International real estate investments by oil-rich Gulf states will increase by a hefty 50 per cent this year owing to the global credit crunch and soaring oil prices, property advisory firm Jones Lang LaSalle (JLL) has predicted.
"GCC countries will continue their aggressive international investment activities. We can also expect to see more landmark transactions closed with the total value of capital exports from the GCC to increase by as much as 50 per cent in the coming year after last year's record growth," wrote Blair Hagkull, Managing Director of JLL Middle East and Northern Africa (Mena), in a report titled "Top 8 for 2008: Predictions for the GCC real estate sector".
As the year sees Gulf states pouring out huge capital on the international property market, JLL said the region will likewise attract global investors into its own real estate sector.
Hagkull said this trend will be influenced by a number of factors such as greater transparency and a decrease in risk perception - both of which are part of the fallout from the global sub-prime crisis - as well as greater access to local debt markets.
"What is perhaps interesting is that global issues such as sustainability, transparency and quality will increasingly characterise the regional sector as its role within the global market crystallises. We expect to see the GCC real estate market continuing to mature, develop and grow," he said.
The company expects Dubai to further improve its transparency standard this year, enough to move one notch higher to the third tier in JLL's Biennial Transparency Index. This would be slightly lower than established second tier markets such as Belgium, Switzerland and Germany.
And with the property boom in the region, JLL also predicted a positive outlook for the hotel and leisure sector.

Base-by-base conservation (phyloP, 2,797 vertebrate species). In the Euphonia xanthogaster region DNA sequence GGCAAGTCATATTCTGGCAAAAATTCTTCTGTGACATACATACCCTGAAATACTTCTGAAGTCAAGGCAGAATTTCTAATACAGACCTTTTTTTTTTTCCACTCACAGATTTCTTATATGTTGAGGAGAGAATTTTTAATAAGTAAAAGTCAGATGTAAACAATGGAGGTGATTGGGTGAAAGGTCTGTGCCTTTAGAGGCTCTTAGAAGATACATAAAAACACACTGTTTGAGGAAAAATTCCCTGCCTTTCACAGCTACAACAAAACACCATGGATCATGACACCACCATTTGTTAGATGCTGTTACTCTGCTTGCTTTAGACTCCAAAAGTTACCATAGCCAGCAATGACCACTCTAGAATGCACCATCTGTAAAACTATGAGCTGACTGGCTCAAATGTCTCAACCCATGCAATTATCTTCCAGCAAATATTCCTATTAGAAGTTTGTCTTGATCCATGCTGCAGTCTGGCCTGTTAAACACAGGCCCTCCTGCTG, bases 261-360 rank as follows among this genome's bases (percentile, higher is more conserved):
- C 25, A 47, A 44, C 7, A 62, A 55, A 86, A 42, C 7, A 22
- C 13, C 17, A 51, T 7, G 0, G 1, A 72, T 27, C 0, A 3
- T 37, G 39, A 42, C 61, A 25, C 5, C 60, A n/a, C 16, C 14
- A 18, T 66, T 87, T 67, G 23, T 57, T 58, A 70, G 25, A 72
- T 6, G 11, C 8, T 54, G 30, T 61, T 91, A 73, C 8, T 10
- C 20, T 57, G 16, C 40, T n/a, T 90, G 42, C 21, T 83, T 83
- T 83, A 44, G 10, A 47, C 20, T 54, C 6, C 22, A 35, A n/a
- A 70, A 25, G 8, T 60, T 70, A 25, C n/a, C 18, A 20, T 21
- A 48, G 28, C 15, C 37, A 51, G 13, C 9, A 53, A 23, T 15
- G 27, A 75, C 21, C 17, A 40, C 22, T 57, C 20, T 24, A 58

"Dubai has among the highest [hotel] occupancy rates in the world. We see no change to this. We see other GCC markets outperforming Western markets in this key sector. Cities such as Abu Dhabi and Jeddah will develop strongly," said Hagkull.
However, as supply outstrips demand due to delivery delays, Hagkull said the region will see property prices and rents rising between 10 to 20 per cent.
"In 2008, we expect to see rents at the Dubai International Financial Centre, for example, being second only to the West End of London," he said.
The report, which is the first conducted by JLL for the Gulf region, also forecasted the emergence of a niche market called Greenfield or new city development.
"Greenfield freehold development created the market and had a distinct timing advantage. Projects that fall under the banner of urban regeneration will hold the location advantage as they will, in essence, see the redevelopment of urban central business districts in all key cities of the GCC," Hagkull added.
A spokesperson for the JLL-MENA told Emirates Business that they are planning to conduct the property forecast annually in the GCC.